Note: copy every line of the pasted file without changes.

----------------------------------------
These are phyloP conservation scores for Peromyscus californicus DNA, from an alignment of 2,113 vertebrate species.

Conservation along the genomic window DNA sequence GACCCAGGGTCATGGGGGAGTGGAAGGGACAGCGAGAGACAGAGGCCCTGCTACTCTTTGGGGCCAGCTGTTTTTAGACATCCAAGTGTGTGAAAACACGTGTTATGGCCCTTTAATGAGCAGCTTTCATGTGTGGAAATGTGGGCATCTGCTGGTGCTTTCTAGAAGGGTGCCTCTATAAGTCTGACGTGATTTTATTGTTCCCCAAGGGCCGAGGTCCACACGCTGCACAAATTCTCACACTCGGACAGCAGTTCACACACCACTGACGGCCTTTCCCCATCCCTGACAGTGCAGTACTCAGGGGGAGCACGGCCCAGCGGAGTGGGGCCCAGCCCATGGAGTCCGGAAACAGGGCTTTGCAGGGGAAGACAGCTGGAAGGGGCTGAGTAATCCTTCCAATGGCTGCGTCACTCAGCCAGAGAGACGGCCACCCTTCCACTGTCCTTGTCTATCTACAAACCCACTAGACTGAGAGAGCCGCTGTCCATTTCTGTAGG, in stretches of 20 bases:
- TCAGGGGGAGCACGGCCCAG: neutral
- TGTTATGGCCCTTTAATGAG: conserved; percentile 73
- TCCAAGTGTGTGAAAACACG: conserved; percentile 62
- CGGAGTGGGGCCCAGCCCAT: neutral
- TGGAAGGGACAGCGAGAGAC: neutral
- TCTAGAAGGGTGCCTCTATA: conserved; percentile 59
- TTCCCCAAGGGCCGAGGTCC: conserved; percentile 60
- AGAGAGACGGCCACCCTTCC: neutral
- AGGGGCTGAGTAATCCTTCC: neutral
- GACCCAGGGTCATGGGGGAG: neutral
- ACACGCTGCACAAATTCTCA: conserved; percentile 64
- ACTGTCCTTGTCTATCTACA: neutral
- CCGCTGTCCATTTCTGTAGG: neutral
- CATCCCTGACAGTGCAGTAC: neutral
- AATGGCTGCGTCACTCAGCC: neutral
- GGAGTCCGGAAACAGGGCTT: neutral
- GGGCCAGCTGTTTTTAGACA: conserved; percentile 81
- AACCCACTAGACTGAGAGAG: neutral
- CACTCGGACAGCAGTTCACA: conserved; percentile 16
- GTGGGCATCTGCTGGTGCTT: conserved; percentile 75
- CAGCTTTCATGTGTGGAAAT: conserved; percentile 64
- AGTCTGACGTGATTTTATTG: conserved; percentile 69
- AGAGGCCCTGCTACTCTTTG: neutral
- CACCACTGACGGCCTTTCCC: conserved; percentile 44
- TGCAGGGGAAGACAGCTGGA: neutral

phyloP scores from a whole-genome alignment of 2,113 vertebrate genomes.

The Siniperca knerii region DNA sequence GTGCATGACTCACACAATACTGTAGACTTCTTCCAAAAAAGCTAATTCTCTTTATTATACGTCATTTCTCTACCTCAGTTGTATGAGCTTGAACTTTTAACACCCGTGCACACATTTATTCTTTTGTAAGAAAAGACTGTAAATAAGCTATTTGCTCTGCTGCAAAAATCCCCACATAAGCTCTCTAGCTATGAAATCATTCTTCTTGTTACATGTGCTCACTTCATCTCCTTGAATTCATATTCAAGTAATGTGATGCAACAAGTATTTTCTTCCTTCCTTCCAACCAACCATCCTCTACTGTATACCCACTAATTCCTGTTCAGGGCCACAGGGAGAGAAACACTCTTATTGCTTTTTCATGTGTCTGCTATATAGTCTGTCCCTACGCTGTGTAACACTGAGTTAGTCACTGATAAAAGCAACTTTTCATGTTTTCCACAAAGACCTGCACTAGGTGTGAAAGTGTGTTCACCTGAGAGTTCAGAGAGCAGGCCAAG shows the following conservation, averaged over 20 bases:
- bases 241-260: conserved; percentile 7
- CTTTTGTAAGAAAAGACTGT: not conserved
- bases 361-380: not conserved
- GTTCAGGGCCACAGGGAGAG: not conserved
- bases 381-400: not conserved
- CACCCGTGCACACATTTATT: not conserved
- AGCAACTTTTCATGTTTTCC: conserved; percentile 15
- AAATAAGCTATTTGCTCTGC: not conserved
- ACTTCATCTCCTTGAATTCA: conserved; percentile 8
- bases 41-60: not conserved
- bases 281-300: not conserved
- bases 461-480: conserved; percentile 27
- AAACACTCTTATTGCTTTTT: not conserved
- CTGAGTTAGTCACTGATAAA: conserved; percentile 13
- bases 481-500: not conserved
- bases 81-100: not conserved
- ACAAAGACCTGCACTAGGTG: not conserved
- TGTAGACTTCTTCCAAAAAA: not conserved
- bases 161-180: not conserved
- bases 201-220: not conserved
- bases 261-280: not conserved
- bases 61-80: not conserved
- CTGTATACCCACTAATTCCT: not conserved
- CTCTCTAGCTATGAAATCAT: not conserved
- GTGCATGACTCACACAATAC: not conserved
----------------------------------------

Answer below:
These are phyloP conservation scores for Peromyscus californicus DNA, from an alignment of 2,113 vertebrate species.

Conservation along the genomic window DNA sequence GACCCAGGGTCATGGGGGAGTGGAAGGGACAGCGAGAGACAGAGGCCCTGCTACTCTTTGGGGCCAGCTGTTTTTAGACATCCAAGTGTGTGAAAACACGTGTTATGGCCCTTTAATGAGCAGCTTTCATGTGTGGAAATGTGGGCATCTGCTGGTGCTTTCTAGAAGGGTGCCTCTATAAGTCTGACGTGATTTTATTGTTCCCCAAGGGCCGAGGTCCACACGCTGCACAAATTCTCACACTCGGACAGCAGTTCACACACCACTGACGGCCTTTCCCCATCCCTGACAGTGCAGTACTCAGGGGGAGCACGGCCCAGCGGAGTGGGGCCCAGCCCATGGAGTCCGGAAACAGGGCTTTGCAGGGGAAGACAGCTGGAAGGGGCTGAGTAATCCTTCCAATGGCTGCGTCACTCAGCCAGAGAGACGGCCACCCTTCCACTGTCCTTGTCTATCTACAAACCCACTAGACTGAGAGAGCCGCTGTCCATTTCTGTAGG, in stretches of 20 bases:
- TCAGGGGGAGCACGGCCCAG: neutral
- TGTTATGGCCCTTTAATGAG: conserved; percentile 73
- TCCAAGTGTGTGAAAACACG: conserved; percentile 62
- CGGAGTGGGGCCCAGCCCAT: neutral
- TGGAAGGGACAGCGAGAGAC: neutral
- TCTAGAAGGGTGCCTCTATA: conserved; percentile 59
- TTCCCCAAGGGCCGAGGTCC: conserved; percentile 60
- AGAGAGACGGCCACCCTTCC: neutral
- AGGGGCTGAGTAATCCTTCC: neutral
- GACCCAGGGTCATGGGGGAG: neutral
- ACACGCTGCACAAATTCTCA: conserved; percentile 64
- ACTGTCCTTGTCTATCTACA: neutral
- CCGCTGTCCATTTCTGTAGG: neutral
- CATCCCTGACAGTGCAGTAC: neutral
- AATGGCTGCGTCACTCAGCC: neutral
- GGAGTCCGGAAACAGGGCTT: neutral
- GGGCCAGCTGTTTTTAGACA: conserved; percentile 81
- AACCCACTAGACTGAGAGAG: neutral
- CACTCGGACAGCAGTTCACA: conserved; percentile 16
- GTGGGCATCTGCTGGTGCTT: conserved; percentile 75
- CAGCTTTCATGTGTGGAAAT: conserved; percentile 64
- AGTCTGACGTGATTTTATTG: conserved; percentile 69
- AGAGGCCCTGCTACTCTTTG: neutral
- CACCACTGACGGCCTTTCCC: conserved; percentile 44
- TGCAGGGGAAGACAGCTGGA: neutral

phyloP scores from a whole-genome alignment of 2,113 vertebrate genomes.

The Siniperca knerii region DNA sequence GTGCATGACTCACACAATACTGTAGACTTCTTCCAAAAAAGCTAATTCTCTTTATTATACGTCATTTCTCTACCTCAGTTGTATGAGCTTGAACTTTTAACACCCGTGCACACATTTATTCTTTTGTAAGAAAAGACTGTAAATAAGCTATTTGCTCTGCTGCAAAAATCCCCACATAAGCTCTCTAGCTATGAAATCATTCTTCTTGTTACATGTGCTCACTTCATCTCCTTGAATTCATATTCAAGTAATGTGATGCAACAAGTATTTTCTTCCTTCCTTCCAACCAACCATCCTCTACTGTATACCCACTAATTCCTGTTCAGGGCCACAGGGAGAGAAACACTCTTATTGCTTTTTCATGTGTCTGCTATATAGTCTGTCCCTACGCTGTGTAACACTGAGTTAGTCACTGATAAAAGCAACTTTTCATGTTTTCCACAAAGACCTGCACTAGGTGTGAAAGTGTGTTCACCTGAGAGTTCAGAGAGCAGGCCAAG shows the following conservation, averaged over 20 bases:
- bases 241-260: conserved; percentile 7
- CTTTTGTAAGAAAAGACTGT: not conserved
- bases 361-380: not conserved
- GTTCAGGGCCACAGGGAGAG: not conserved
- bases 381-400: not conserved
- CACCCGTGCACACATTTATT: not conserved
- AGCAACTTTTCATGTTTTCC: conserved; percentile 15
- AAATAAGCTATTTGCTCTGC: not conserved
- ACTTCATCTCCTTGAATTCA: conserved; percentile 8
- bases 41-60: not conserved
- bases 281-300: not conserved
- bases 461-480: conserved; percentile 27
- AAACACTCTTATTGCTTTTT: not conserved
- CTGAGTTAGTCACTGATAAA: conserved; percentile 13
- bases 481-500: not conserved
- bases 81-100: not conserved
- ACAAAGACCTGCACTAGGTG: not conserved
- TGTAGACTTCTTCCAAAAAA: not conserved
- bases 161-180: not conserved
- bases 201-220: not conserved
- bases 261-280: not conserved
- bases 61-80: not conserved
- CTGTATACCCACTAATTCCT: not conserved
- CTCTCTAGCTATGAAATCAT: not conserved
- GTGCATGACTCACACAATAC: not conserved